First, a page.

So, it's time to step away and walk out the door for awhile. I realize I promised the five area photo guides this summer, and it's like some will be done by Labor Day weekend. Like that helps you with this year's visit. I apologize. Two, Paradise and northwest areas, are framed and researched, and needing only writing, so now and then I'll work on them. The other two, the southeast and northeast areas, are just framed.

All of the other description and maps Web pages sets are also framed, meaning outlined with notes, but nothing else. Each of those will take 2-3 weeks for each set so those are likely fall into winter projects for now. After that, I'll focus on a book outline for the photo guide. The plan was to have a near-complete draft within 3-5 years of starting. It will likely be more the latter as I've learned there is too much to research and decide what to present.

And there is the early NP-years history project. That will really take longer as the research is harder to find all the old material. The goal was to turn the 1896 expedition into some type of article, but there's far more research left for it and around it. It wasn't done in a vacuum, so it effected events and events effected it. And it's key in the NP effort, especially the people, was critical for the designation.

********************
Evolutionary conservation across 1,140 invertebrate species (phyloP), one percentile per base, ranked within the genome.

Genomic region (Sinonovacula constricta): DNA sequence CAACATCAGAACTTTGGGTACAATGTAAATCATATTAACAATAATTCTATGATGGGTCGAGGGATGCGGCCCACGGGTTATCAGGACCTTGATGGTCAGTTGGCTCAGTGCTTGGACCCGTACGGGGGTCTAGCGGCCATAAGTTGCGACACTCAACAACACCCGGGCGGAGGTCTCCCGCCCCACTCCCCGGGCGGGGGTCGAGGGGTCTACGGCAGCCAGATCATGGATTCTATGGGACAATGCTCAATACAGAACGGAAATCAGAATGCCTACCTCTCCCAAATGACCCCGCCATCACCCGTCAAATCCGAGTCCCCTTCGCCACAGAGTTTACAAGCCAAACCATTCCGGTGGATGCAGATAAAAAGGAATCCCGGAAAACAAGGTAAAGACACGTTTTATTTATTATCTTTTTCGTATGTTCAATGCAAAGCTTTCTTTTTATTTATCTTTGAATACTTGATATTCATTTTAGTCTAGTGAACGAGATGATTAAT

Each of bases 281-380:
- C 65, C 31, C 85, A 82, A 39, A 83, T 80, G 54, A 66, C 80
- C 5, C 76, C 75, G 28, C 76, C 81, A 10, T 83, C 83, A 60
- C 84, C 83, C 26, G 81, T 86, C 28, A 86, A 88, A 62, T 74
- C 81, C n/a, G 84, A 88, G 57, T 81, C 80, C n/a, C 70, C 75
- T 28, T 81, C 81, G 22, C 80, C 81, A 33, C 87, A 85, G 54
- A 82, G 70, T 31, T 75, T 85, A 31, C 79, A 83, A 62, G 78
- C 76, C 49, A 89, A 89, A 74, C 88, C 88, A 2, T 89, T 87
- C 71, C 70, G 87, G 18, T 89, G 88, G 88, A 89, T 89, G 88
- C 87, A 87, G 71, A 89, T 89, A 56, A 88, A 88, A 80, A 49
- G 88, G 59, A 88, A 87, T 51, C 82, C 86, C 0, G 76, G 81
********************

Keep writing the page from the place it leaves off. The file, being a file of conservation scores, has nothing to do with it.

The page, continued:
Without all three efforts for the national park designation from the outdoor recreation community, the scientific community and the local commercial interests, it would have been far harder and taken far longer to achieve through Congress. The reality is that it wasn't just the work of the mountain climbing and outdoor recreation groups that made it happen, it was the weight of the scientific community and government agencies which made the difference.

And as you can see, nothing has left my mind about the photo guide and history projects. It's just my brain is a bit tired of the cycle of work with the Web pages work and needs something different. I have no idea when new Web page sets will appear. I will keep the Web pages updated with the latest news, information, and conditions about the NP, but aside from that, I can't promise anything except, "I'll work on it."

So, for now, go out and enjoy Mt. Rainier and the NP. It's ours. The lower trails are open. The snow is melting. And soon the wildflower will bloom. So go and enjoy it. And remember, leave no trace.

Thursday, June 18, 2009

First USGS map

The first topographic map of Mt. Rainier NP was produced by the US Geological Survey (USGS) in 1915 from two traverse surveys from Kaposwin or Eatonville to McClure Rock in Mt. Rainier NP (northeast of Jackson Visitors Center at Paradise) in 1910-11 and 1913 and from plane-table surverys of the peaks in 1911-12.